Bitcoin (BTC), the most popular cryptocurrency and crypto asset, fell below $20,000 for the first time since December 2020, and the second largest crypto asset, Ethereum (ETH), broke the $1,000 mark for the first time since January 2021.
At 08:19 UTC, BTC is trading at $19,161 and is down 10% for the day and 34% for the week, ETH is trading at $996 and is down 11% for the day and 40% for the week. Other crypto assets from the top 10 fell by 10-12%.
As reported, analysts considered the levels of $20,000 for BTC and $1,000 for ETH to be the key prices to watch out for.
A break below the $19,511 level may lead to the capitulation of many hodlers and a reduction in leverage, and most of the open interest in BTC options is based on the strike price of $20,000, “which may contribute to pressure from sellers in the spot market.” the market, if the price falls lower,” Vetle Lunde and Yaran Mellerud of Arcane Research said in a note, Bloomberg reports.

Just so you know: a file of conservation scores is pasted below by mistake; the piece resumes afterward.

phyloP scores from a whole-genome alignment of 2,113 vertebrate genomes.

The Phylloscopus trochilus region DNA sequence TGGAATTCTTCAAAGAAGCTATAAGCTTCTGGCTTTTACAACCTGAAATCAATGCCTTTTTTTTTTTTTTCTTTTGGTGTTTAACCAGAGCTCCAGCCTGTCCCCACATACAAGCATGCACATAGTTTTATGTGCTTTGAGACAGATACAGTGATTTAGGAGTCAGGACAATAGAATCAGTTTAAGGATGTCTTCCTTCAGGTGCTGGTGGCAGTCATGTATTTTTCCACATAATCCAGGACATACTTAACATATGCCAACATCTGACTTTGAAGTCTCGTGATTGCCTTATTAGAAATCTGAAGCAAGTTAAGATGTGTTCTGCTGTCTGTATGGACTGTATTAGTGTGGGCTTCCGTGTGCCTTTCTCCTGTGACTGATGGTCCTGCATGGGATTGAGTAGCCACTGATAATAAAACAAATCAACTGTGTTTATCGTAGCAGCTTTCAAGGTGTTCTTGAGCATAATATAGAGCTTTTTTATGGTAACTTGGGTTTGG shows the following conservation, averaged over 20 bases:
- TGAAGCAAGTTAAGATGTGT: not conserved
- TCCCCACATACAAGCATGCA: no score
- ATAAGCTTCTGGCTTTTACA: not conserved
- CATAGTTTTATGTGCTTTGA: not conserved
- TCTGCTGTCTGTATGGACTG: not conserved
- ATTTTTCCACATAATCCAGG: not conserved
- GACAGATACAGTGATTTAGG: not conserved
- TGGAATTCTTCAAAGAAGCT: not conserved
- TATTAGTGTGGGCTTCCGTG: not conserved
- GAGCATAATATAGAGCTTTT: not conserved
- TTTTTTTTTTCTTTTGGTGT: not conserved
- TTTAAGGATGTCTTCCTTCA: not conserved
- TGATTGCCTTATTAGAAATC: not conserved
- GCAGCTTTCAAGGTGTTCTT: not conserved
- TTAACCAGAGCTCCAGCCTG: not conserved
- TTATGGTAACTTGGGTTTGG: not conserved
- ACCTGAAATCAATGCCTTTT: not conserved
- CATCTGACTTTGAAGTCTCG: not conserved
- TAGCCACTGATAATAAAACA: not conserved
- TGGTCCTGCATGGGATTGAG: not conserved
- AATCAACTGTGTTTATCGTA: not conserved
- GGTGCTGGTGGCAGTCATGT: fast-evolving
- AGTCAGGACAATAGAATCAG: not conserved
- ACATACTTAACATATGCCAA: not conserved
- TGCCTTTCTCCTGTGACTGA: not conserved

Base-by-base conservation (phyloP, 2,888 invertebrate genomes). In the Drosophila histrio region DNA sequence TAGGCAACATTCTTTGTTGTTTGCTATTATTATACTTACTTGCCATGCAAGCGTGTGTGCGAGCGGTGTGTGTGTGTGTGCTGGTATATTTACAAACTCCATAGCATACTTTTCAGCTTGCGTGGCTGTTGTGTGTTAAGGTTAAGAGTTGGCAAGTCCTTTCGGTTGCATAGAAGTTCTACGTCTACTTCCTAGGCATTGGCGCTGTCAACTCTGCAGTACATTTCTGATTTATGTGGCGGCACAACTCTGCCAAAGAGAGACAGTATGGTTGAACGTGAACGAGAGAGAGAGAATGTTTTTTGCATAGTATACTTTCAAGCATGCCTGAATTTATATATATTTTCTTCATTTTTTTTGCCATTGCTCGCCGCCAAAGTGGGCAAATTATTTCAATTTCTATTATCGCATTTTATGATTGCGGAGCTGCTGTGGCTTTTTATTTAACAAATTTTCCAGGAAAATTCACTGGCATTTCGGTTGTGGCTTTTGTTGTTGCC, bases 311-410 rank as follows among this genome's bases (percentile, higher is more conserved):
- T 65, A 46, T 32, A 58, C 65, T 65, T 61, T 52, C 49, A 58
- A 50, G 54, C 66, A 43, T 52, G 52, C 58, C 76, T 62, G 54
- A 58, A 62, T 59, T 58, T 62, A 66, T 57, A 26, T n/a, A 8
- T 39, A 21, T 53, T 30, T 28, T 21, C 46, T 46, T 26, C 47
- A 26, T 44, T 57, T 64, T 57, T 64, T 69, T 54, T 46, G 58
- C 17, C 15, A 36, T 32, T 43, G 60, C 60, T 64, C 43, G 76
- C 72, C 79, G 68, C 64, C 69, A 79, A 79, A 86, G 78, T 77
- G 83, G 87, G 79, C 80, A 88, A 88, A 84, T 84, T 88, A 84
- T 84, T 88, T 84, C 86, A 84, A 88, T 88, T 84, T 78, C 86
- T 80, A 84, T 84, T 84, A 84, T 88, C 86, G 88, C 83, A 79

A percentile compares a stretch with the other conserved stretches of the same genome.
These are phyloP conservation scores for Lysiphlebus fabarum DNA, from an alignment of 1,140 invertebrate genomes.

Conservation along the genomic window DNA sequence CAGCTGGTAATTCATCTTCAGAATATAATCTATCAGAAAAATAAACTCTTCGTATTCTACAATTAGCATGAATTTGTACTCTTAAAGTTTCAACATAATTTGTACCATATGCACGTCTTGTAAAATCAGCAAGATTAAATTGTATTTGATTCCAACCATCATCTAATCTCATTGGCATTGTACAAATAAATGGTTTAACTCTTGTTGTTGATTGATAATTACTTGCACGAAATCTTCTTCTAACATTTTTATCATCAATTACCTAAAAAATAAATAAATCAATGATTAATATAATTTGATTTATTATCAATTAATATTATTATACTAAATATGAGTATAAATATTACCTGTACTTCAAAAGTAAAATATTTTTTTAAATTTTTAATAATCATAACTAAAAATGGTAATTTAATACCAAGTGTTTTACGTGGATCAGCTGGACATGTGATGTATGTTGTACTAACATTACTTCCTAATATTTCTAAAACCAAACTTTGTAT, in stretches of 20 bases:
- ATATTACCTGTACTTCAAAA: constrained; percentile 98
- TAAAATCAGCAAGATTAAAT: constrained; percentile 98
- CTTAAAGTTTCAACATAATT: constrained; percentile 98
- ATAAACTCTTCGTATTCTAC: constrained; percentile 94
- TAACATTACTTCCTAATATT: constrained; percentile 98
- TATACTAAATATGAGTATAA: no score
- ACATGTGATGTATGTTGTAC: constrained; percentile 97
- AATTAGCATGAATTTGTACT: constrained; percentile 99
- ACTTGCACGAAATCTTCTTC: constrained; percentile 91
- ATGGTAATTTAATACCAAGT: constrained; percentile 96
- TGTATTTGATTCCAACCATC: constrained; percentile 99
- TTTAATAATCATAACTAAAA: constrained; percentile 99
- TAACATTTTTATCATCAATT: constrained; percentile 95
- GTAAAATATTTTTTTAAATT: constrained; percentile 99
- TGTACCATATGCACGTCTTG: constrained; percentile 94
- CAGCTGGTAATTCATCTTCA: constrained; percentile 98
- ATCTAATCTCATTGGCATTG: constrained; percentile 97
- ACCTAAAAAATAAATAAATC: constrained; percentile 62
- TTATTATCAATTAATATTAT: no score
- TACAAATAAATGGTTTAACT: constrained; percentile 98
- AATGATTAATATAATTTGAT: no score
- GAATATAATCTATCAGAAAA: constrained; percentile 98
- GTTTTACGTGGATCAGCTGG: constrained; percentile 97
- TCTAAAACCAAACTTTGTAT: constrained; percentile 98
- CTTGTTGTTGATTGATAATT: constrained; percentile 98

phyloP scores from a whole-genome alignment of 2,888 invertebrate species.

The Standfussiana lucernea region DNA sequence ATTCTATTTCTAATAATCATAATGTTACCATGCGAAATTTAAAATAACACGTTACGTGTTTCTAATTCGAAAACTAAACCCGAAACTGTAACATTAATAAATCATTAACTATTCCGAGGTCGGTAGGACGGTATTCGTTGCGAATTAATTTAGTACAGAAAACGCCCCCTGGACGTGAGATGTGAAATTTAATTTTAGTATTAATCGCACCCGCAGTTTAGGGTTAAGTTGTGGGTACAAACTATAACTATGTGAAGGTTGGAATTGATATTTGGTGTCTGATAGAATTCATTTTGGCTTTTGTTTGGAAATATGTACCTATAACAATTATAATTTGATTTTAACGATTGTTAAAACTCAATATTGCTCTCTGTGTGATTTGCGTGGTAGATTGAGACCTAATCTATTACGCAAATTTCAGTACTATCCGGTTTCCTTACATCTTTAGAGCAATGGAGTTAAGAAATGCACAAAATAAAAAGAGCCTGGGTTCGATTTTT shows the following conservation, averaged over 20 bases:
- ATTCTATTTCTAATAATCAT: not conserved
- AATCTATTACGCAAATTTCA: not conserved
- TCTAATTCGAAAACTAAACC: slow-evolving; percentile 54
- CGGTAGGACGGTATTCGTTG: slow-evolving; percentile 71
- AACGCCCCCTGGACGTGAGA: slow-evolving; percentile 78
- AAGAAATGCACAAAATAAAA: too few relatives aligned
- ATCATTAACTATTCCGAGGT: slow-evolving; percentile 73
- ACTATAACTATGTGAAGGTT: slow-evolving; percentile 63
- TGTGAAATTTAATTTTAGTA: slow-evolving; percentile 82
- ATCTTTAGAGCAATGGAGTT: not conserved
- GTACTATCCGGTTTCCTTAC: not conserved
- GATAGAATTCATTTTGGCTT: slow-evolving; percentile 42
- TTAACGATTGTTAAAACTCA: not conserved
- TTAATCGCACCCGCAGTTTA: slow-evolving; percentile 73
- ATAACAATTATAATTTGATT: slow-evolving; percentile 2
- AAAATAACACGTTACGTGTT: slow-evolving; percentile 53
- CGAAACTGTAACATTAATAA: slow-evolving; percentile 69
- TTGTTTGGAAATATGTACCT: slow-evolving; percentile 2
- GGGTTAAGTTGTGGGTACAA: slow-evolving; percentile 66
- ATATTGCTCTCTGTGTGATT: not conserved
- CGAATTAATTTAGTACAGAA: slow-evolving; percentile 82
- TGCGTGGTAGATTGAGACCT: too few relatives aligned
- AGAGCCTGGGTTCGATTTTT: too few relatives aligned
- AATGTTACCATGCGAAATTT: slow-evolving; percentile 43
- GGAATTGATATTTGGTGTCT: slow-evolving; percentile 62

According to Coinglass, over the past 4 hours, the liquidation on the crypto market has approached 170 million US dollars.
If these levels break, we can expect “massive selling pressure” in spot markets as dealers hedge themselves, and this may even lead to some non-hedged OTC dealers “going broke,” former BitMEX CEO Arthur Hayes warned this week.
However, historical data shows that BTC could find key support around $20,000, as previous sell-offs demonstrate where the token typically finds points of resilience, said Mike McGlone, analyst at Bloomberg Intelligence, adding that BTC could “build a base of around $20,000.” as it was at about $5,000 in 2018-2019 and $300 in 2014-2015.”
However, Galaxy Digital CEO Mike Novogratz said that, in his opinion, BTC and ETH are “much closer to the bottom” than stocks, which, according to him, could fall by another 15-20%, but investors should proceed cautiously anyway.
In any case, according to Ainsley To, Noel Acheson and Conrad Lesser of Genesis Trading, “the sentiment in the cryptocurrency markets is that unknown unknowns are the most important at this point in time.”
“The resurgence of counterparty risk is a reminder that not everything that matters in risk management can be accurately quantified. Risk is what remains after you think that you have thought everything through,” Bloomberg quotes them.